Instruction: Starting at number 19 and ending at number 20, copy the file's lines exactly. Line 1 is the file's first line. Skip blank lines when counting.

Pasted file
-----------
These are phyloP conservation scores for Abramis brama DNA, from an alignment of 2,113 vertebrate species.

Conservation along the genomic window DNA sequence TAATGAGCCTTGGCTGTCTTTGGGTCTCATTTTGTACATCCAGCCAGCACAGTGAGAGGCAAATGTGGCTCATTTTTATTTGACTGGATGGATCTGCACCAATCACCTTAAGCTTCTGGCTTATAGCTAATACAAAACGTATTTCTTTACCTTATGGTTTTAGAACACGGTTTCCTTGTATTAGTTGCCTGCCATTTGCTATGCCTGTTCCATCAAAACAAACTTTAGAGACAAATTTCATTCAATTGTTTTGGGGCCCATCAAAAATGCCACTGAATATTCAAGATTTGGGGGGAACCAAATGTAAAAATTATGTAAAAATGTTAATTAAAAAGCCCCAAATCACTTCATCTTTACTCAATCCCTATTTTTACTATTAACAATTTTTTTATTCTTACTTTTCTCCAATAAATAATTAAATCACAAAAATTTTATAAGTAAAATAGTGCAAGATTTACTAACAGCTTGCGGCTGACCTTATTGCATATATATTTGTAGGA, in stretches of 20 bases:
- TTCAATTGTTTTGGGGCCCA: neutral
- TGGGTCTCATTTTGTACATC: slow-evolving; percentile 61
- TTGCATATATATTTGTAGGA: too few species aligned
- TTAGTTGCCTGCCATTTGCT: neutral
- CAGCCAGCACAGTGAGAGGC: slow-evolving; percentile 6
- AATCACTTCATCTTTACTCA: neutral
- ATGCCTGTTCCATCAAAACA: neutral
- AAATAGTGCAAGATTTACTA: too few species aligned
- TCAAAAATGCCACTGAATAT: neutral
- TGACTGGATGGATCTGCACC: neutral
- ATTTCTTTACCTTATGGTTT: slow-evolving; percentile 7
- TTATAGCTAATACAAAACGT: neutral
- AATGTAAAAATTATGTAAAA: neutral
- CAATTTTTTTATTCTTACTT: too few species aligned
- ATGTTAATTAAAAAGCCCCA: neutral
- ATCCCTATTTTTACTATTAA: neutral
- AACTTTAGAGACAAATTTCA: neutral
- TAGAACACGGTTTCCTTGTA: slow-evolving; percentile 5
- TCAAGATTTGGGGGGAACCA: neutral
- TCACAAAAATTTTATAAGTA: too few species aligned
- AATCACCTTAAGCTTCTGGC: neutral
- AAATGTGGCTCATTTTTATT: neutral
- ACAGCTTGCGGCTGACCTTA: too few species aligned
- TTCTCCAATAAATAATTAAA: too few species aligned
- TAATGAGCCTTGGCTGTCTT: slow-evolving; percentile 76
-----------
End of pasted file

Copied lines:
- AACTTTAGAGACAAATTTCA: neutral
- TAGAACACGGTTTCCTTGTA: slow-evolving; percentile 5